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April 9, 2014

Jonathan Tobin: Why Did Kerry Lie About Israeli Blame?

Samuel G. Freedman: A resolution 70 years later for a father's unsettling legacy of ashes from Dachau

Jessica Ivins: A resolution 70 years later for a father's unsettling legacy of ashes from Dachau

Kim Giles: Asking for help is not weakness

Kathy Kristof and Barbara Hoch Marcus: 7 Great Growth Israeli Stocks

Matthew Mientka: How Beans, Peas, And Chickpeas Cleanse Bad Cholesterol and Lowers Risk of Heart Disease

Sabrina Bachai: 5 At-Home Treatments For Headaches

The Kosher Gourmet by Daniel Neman Have yourself a matzo ball: The secrets bubby never told you and recipes she could have never imagined

April 8, 2014

Lori Nawyn: At Your Wit's End and Back: Finding Peace

Susan B. Garland and Rachel L. Sheedy: Strategies Married Couples Can Use to Boost Benefits

David Muhlbaum: Smart Tax Deductions Non-Itemizers Can Claim

Jill Weisenberger, M.S., R.D.N., C.D.E : Before You Lose Your Mental Edge

Dana Dovey: Coffee Drinkers Rejoice! Your Cup Of Joe Can Prevent Death From Liver Disease

Chris Weller: Electric 'Thinking Cap' Puts Your Brain Power Into High Gear

The Kosher Gourmet by Marlene Parrish A gift of hazelnuts keeps giving --- for a variety of nutty recipes: Entree, side, soup, dessert

April 4, 2014

Rabbi David Gutterman: The Word for Nothing Means Everything

Charles Krauthammer: Kerry's folly, Chapter 3

Amy Peterson: A life of love: How to build lasting relationships with your children

John Ericson: Older Women: Save Your Heart, Prevent Stroke Don't Drink Diet

John Ericson: Why 50 million Americans will still have spring allergies after taking meds

Cameron Huddleston: Best and Worst Buys of April 2014

Stacy Rapacon: Great Mutual Funds for Young Investors

Sarah Boesveld: Teacher keeps promise to mail thousands of former students letters written by their past selves

The Kosher Gourmet by Sharon Thompson Anyone can make a salad, you say. But can they make a great salad? (SECRETS, TESTED TECHNIQUES + 4 RECIPES, INCLUDING DRESSINGS)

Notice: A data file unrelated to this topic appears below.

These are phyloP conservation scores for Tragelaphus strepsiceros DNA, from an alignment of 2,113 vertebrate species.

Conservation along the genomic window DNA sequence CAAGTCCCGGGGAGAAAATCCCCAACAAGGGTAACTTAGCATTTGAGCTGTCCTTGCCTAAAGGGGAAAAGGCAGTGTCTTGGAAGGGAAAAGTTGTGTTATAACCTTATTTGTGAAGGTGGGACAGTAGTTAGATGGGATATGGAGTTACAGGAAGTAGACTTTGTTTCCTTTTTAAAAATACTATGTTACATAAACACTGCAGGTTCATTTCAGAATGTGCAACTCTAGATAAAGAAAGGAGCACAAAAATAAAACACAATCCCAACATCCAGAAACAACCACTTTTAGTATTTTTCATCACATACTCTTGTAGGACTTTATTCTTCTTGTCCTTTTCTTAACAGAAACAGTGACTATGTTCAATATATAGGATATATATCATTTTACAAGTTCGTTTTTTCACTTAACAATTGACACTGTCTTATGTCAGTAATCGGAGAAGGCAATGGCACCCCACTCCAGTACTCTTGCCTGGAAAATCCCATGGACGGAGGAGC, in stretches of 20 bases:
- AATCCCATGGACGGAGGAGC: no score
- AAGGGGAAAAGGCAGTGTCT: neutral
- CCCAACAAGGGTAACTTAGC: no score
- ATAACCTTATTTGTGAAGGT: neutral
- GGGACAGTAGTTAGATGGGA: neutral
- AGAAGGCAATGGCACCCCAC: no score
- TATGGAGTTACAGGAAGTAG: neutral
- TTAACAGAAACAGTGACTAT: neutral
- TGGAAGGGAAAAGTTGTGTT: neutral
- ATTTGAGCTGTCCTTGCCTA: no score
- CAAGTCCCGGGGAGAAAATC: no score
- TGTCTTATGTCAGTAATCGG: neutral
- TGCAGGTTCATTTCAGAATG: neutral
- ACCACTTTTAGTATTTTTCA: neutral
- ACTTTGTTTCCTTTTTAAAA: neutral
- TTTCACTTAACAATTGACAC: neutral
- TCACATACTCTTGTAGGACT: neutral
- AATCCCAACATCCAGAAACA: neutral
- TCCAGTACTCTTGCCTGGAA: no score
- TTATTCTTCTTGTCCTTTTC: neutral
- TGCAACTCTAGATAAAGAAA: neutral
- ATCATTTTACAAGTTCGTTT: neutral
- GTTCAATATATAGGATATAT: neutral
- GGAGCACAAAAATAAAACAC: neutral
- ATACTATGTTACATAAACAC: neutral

April 2, 2014

Paul Greenberg: Death and joy in the spring

Dan Barry: Should South Carolina Jews be forced to maintain this chimney built by Germans serving the Nazis?

Mayra Bitsko: Save me! An alien took over my child's personality

Frank Clayton: Get happy: 20 scientifically proven happiness activities

Susan Scutti: It's Genetic! Obesity and the 'Carb Breakdown' Gene

Lecia Bushak: Why Hand Sanitizer May Actually Harm Your Health

Stacy Rapacon: Great Funds You Can Own for $500 or Less

Cameron Huddleston: 7 Ways to Save on Home Decor

The Kosher Gourmet by Steve Petusevsky Exploring ingredients as edible-stuffed containers (TWO RECIPES + TIPS & TECHINQUES)

Jewish World Review Jan. 25, 2007 / 6 Shevat, 5767

How will illegal immigration end?

By Victor Davis Hanson


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http://www.JewishWorldReview.com | We hear all sorts of solutions for ending illegal immigration. Build a wall! Beef up border security! Fine employers, and create a massive guest-worker program. Or America could insist on tamper-proof identification cards, or detention, deportation or even amnesty for some illegal aliens — or all of these measures somehow combined.


But ultimately the solution lies in the hope that a Tijuana might become as prosperous as a San Diego — now a few miles away but a world apart.


After all, Hong Kong used to be a magnet for illegal immigrants who streamed in from impoverished Red China. Not so much any longer. Shanghai, for example, in two decades has become almost as wealthy as the old British colony.


East Berliners used to risk their lives to cross the wall into the West. Now billions of dollars are being invested in restoring the eastern half of a united Germany's capital.


Since World War II, poor workers from largely agrarian, Catholic and authoritarian Spain flocked northward into industrialized, Protestant and more democratic Germany and France to find work. Today, Spain's employment and growth rates compare favorably with those of its northern neighbors.